The church is currently unable to meet because of the coronavirus pandemic lockdown, and some of the things that are essential are not able to happen in the normal way. Having said that, the church is finding new ways of doing things, although nothing can fully replace the actual meeting of people in a place of worship. Collective worship and fellowship are a vital part of the Christian life. Whilst many people say you can be a Christian without going to church, I disagree.

Watch the beautiful (although actually sad) song I Am A Rock by Paul Simon and pay particular attention to the lyrics.

A winter’s day
In a deep and dark
December
I am alone
Gazing from my window to the streets below
On a freshly fallen silent shroud of snow
I am a rock
I am an island

I’ve built walls
A fortress deep and mighty
That none may penetrate
I have no need of friendship, friendship causes pain
It’s laughter and it’s loving I disdain
I am a rock
I am an island

Don’t talk of love
But I’ve heard the words before
It’s sleeping in my memory
I won’t disturb the slumber of feelings that have died
If I never loved I never would have cried
I am a rock
I am an island

I have my books
And my poetry to protect me
I am shielded in my armor
Hiding in my room, safe within my womb
I touch no one and no one touches me
I am a rock
I am an island

And a rock feels no pain
And an island never cries

The words are very telling, we need each other. The lyrics of this wonderful song are actually the very antithesis of what it means to be a Christian. Yes, we can be hurt when we tear down the walls we build around ourselves, because we become vulnerable. But, as Christians, we follow one who became vulnerable for us, and when we open up to him we open ourselves to the love of God and others.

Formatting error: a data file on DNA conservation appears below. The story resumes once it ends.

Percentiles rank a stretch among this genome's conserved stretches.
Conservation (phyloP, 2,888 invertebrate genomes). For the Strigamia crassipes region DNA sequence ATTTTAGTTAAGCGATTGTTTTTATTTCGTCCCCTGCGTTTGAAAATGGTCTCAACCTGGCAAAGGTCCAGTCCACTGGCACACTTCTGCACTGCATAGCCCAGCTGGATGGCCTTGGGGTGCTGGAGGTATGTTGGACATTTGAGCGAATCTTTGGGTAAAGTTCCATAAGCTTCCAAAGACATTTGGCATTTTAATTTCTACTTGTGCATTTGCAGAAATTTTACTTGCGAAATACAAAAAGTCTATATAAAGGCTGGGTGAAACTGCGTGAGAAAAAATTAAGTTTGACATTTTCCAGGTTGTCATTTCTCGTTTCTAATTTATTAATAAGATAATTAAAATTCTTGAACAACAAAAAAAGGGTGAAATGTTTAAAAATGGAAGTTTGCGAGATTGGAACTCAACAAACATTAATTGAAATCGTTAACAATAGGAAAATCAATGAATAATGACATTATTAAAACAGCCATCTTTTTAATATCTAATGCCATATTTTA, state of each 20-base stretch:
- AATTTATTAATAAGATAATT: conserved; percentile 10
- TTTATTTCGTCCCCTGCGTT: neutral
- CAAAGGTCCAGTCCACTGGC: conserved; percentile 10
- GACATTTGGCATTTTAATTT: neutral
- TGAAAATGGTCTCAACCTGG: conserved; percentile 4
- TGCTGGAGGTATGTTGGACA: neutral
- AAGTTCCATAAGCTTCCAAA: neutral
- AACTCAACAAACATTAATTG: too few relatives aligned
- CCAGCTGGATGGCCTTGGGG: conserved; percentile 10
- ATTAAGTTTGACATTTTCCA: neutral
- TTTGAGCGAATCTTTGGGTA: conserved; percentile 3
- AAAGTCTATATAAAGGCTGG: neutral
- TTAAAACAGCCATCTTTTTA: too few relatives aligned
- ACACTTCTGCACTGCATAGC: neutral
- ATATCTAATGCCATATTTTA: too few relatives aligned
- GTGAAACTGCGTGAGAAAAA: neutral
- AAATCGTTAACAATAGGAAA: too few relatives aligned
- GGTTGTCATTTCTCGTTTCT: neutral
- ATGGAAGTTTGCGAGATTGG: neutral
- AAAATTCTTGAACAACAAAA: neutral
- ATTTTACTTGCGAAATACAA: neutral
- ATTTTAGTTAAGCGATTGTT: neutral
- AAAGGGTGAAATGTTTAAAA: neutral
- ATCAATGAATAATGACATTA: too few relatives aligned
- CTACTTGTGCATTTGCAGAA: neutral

As we gather together again for worship and fellowship, at some yet unknown date in the future, we may have to reassess our overall vision.

As Salvationist poet Will J. Brand once wrote:
…so much we deemed essential is forever left behind.

See also: No man is an island (John Donne)

Sonnet 18 (William Shakespeare)

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Shall I compare thee to a summer’s day?
Thou art more lovely and more temperate:
Rough winds do shake the darling buds of May,
And summer’s lease hath all too short a date;
Sometime too hot the eye of heaven shines,
And often is his gold complexion dimm’d;
And every fair from fair sometime declines,
By chance or nature’s changing course untrimm’d;
But thy eternal summer shall not fade,
Nor lose possession of that fair thou ow’st;
Nor shall death brag thou wander’st in his shade,
When in eternal lines to time thou grow’st:
So long as men can breathe or eyes can see,
So long lives this, and this gives life to thee.

Note: This is another of my favourite Shakespeare sonnets. See also here.

Transmission (Joy Division)

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Radio, live transmission.
Radio, live transmission.